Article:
I want to cap samples that I generate from Poisson's distributions. Original data is like

[[2 12] [3 14]] (samples)

Here, [2 12] correspond to samples of distributions [P1 P2], [3 14] as well. I want to cap P1 and P2 with max values, let's say for instance

[4 12] (max-values)

With these parameters, I want so to output (I want to keep vectors)

[[2 12] [3 12]]

This is pretty easy but I do not know if my way is very idiomatic :

(defn cap-poisson-samples
  "Cap poisson samples to meet the expactations
   if required"
  [data max-values]
    (fn [x]
      (mapv (fn [u v] (if (> u v) v u)) x max-values))

Someone told me that it's better to avoid nested map in the past but I do not know if it's true.

I know prewalk exists but it's not possible to pass two inputs (like my second mapv). i could also use a for but it's heavier.

Generally speaking, I'm quite lost when I work with two vectors I have to process on same indexes. I searched in clojure;core but I did not find any. So I generally use for or mapv depending on the fact that the index is important or not.


  • the logic is just ok, i guess. There is nothing bad with inner map (as far as i know). I would just shorten it a bit: your comparisson function is just min from clojure core, so i would do this: (mapv (partial mapv min max-values) data) – leetwinski Jul 5 '16 at 13:06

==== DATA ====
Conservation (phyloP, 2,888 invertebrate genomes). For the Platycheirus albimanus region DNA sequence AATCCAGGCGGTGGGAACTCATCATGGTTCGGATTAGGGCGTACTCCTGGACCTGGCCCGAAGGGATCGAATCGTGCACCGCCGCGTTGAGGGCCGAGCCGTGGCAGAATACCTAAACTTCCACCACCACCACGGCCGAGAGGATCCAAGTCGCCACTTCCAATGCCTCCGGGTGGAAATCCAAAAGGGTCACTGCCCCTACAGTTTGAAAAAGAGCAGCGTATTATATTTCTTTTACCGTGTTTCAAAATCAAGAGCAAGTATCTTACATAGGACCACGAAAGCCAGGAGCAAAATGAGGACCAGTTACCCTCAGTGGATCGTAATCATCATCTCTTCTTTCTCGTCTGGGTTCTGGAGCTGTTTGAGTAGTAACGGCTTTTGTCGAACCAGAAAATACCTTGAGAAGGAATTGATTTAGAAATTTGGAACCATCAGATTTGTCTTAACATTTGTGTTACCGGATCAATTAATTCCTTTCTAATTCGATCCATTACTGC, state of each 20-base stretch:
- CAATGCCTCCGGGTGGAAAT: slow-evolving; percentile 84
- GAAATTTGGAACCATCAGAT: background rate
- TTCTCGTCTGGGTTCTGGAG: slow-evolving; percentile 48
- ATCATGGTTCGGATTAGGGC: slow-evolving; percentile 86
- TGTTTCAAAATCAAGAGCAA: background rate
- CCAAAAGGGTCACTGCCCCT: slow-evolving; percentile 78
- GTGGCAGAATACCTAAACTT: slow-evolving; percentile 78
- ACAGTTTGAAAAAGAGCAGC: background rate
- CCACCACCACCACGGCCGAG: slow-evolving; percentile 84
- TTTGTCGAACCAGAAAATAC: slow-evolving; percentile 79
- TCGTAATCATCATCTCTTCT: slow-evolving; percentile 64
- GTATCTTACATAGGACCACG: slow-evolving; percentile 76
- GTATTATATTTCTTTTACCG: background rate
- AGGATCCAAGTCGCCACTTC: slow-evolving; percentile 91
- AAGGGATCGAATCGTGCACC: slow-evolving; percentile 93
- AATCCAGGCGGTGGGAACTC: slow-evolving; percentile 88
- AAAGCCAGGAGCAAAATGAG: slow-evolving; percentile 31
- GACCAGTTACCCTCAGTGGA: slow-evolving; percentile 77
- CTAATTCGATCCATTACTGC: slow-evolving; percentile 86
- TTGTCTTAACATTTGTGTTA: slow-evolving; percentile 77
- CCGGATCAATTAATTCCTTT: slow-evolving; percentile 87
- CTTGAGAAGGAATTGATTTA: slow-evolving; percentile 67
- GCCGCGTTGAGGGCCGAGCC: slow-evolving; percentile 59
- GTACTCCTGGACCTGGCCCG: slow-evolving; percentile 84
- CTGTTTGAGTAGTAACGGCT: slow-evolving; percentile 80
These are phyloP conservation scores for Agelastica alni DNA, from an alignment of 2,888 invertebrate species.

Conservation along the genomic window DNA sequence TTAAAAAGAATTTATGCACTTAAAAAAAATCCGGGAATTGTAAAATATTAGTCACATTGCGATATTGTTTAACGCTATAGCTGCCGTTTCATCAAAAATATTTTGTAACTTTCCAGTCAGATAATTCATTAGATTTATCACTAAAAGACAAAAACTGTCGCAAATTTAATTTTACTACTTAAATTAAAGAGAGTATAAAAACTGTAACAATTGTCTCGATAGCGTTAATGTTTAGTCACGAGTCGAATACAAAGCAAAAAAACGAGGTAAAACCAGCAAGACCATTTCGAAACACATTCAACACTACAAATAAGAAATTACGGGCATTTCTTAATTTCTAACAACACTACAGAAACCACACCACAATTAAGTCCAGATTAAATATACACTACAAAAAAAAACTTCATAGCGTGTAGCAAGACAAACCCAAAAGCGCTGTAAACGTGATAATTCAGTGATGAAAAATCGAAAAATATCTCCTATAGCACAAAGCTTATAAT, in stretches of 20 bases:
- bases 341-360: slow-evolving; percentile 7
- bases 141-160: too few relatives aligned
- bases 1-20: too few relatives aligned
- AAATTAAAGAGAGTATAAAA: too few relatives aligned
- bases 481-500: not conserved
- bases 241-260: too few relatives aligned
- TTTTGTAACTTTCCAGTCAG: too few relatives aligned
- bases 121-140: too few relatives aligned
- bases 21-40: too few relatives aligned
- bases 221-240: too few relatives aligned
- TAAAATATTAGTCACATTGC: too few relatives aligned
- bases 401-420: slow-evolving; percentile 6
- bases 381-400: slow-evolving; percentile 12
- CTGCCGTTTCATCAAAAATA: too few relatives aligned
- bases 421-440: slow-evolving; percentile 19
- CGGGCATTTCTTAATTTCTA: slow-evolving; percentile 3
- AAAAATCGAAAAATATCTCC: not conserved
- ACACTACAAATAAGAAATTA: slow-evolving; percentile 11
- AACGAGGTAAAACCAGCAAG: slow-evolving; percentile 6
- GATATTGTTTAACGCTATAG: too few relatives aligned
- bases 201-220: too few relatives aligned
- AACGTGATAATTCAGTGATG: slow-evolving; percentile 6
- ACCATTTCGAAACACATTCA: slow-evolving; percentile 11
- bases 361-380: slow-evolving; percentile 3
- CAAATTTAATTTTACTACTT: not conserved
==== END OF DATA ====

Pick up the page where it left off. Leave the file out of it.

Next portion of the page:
• but as soon as you know that there are just two elements in each pair, more readable (and efficient i guess) is just to compare every item, instead of mapping: (defn cap [data [cap1 cap2]] (mapv (fn [[x1 x2]] [(min x1 cap1) (min x2 cap2)]) data)) – leetwinski Jul 5 '16 at 13:13
  • Thanks, the big vector has a variable size but the little ones always contains 7 integers (for every day of the week). Thanks for the answer, I did not even notice I performed a min so I just replaced the anonymous function. I prefer to keep the fn [x] form for "mathematical" readablity but I guess it has at most a minimal impact on performance (if any) – Joseph Yourine Jul 5 '16 at 13:45
  • btw, if I need to map over a collection with it's indices, then I'll often use the variadic feature of map (e.g. (map f coll (range (count coll)))) – Adam Lee Jul 7 '16 at 14:31

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